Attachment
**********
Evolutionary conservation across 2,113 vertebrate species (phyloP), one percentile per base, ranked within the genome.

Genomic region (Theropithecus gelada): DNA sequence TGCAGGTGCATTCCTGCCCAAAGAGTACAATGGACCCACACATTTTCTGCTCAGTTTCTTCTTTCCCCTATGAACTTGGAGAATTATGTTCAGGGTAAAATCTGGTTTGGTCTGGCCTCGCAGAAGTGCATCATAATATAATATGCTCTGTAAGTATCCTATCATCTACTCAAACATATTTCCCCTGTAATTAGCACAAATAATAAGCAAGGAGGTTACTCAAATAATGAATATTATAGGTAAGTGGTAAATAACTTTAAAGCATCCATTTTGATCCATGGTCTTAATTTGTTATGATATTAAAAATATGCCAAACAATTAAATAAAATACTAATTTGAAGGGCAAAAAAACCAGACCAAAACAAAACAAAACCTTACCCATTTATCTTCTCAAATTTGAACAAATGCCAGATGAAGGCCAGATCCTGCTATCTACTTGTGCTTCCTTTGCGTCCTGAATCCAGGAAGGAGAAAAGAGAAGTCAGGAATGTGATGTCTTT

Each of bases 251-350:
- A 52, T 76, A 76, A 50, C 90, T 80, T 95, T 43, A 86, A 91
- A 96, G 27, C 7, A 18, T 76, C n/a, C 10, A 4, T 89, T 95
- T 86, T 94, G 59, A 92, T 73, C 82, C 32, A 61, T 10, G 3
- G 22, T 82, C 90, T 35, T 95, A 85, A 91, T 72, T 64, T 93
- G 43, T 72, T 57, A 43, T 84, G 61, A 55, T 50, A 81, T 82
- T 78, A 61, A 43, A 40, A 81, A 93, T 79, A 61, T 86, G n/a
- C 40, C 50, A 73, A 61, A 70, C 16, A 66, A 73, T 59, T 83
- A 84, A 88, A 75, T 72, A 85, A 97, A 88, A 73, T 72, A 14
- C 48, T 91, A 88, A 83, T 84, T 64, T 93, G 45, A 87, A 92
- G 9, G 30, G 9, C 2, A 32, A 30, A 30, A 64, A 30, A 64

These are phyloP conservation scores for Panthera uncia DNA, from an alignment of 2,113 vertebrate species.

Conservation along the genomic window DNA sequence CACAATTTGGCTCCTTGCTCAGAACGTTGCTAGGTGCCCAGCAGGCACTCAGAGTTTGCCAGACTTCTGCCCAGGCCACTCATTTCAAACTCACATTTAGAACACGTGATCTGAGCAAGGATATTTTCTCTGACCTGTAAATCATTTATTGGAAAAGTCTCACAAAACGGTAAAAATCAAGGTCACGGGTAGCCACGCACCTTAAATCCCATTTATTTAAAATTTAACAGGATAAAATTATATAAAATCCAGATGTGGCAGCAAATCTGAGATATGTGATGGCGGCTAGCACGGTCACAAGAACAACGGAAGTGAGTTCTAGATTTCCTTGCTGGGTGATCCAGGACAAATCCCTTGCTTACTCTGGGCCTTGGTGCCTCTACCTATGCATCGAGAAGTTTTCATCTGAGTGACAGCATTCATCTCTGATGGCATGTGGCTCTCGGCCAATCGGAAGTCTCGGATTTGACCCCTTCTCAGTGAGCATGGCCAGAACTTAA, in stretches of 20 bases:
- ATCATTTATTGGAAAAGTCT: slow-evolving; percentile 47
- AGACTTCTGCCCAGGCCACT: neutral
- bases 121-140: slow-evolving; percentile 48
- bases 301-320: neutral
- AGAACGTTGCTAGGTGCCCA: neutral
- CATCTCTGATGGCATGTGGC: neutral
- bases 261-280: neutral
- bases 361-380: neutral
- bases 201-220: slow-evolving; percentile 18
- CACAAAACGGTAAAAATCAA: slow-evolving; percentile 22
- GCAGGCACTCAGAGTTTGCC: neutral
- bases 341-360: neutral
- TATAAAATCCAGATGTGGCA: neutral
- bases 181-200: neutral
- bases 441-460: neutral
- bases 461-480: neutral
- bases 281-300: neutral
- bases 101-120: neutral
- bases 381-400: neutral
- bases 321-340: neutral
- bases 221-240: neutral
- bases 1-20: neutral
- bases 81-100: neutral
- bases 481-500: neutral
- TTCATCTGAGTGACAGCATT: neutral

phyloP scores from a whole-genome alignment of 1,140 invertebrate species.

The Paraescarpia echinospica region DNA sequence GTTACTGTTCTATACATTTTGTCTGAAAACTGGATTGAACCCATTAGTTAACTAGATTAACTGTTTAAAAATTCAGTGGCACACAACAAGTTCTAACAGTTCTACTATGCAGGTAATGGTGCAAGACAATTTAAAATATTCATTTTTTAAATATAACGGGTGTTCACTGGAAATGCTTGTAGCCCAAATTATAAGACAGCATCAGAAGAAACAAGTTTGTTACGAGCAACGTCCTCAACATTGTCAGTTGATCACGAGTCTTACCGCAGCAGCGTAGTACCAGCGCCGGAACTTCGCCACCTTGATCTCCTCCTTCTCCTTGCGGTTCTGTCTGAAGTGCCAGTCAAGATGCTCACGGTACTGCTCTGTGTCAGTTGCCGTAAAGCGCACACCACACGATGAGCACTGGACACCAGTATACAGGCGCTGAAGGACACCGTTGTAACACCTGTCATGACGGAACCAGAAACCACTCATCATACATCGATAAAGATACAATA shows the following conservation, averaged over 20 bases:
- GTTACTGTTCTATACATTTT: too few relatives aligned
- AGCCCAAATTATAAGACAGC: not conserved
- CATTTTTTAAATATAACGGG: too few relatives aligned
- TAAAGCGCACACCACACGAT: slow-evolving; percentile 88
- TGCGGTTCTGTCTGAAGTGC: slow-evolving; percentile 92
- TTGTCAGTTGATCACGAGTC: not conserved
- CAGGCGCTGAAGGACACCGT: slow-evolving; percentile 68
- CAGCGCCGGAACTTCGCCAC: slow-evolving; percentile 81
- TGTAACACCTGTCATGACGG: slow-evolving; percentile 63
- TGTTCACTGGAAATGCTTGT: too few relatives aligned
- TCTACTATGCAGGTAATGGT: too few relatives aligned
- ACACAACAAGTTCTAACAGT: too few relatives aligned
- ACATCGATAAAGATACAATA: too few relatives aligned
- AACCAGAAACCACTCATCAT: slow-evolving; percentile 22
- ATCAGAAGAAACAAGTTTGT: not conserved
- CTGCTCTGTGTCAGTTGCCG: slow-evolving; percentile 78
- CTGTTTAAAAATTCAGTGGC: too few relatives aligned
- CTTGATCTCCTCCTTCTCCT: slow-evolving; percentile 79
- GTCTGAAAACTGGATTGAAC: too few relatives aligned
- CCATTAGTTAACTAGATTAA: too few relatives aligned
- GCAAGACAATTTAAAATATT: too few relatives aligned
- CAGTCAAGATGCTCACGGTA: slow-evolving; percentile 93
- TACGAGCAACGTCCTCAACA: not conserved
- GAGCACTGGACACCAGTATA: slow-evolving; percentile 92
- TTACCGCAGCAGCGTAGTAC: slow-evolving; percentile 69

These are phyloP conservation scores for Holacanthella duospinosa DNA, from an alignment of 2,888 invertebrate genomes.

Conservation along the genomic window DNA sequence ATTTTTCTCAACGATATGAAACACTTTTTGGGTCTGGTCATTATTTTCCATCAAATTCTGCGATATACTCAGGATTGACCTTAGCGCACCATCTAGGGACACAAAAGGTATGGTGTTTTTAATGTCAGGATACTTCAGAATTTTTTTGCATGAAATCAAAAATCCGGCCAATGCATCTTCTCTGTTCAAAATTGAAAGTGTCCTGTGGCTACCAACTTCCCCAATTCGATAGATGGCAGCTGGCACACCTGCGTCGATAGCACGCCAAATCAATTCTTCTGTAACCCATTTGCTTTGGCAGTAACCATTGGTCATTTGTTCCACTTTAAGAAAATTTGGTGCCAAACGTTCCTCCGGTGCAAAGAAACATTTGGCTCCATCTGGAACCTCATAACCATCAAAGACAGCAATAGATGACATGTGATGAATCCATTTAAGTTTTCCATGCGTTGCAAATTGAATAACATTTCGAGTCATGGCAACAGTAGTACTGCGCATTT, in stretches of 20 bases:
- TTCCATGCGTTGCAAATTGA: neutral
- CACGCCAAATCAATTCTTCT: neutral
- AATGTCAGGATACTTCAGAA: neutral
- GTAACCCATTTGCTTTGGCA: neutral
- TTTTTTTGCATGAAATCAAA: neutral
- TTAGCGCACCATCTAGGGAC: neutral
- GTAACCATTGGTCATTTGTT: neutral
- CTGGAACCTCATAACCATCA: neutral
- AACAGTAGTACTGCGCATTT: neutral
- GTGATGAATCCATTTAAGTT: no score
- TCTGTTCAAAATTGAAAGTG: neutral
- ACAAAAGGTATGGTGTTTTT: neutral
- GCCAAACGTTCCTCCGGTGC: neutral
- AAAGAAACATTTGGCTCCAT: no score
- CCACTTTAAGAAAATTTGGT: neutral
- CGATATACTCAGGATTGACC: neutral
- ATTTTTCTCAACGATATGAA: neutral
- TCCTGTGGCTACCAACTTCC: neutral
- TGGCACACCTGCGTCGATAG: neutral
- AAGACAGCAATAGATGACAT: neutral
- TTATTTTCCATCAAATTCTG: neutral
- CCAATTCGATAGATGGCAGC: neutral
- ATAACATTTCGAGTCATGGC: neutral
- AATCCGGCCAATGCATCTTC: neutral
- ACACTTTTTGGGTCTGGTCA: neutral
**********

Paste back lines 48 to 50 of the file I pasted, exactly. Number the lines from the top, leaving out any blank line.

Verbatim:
- TTGTCAGTTGATCACGAGTC: not conserved
- CAGGCGCTGAAGGACACCGT: slow-evolving; percentile 68
- CAGCGCCGGAACTTCGCCAC: slow-evolving; percentile 81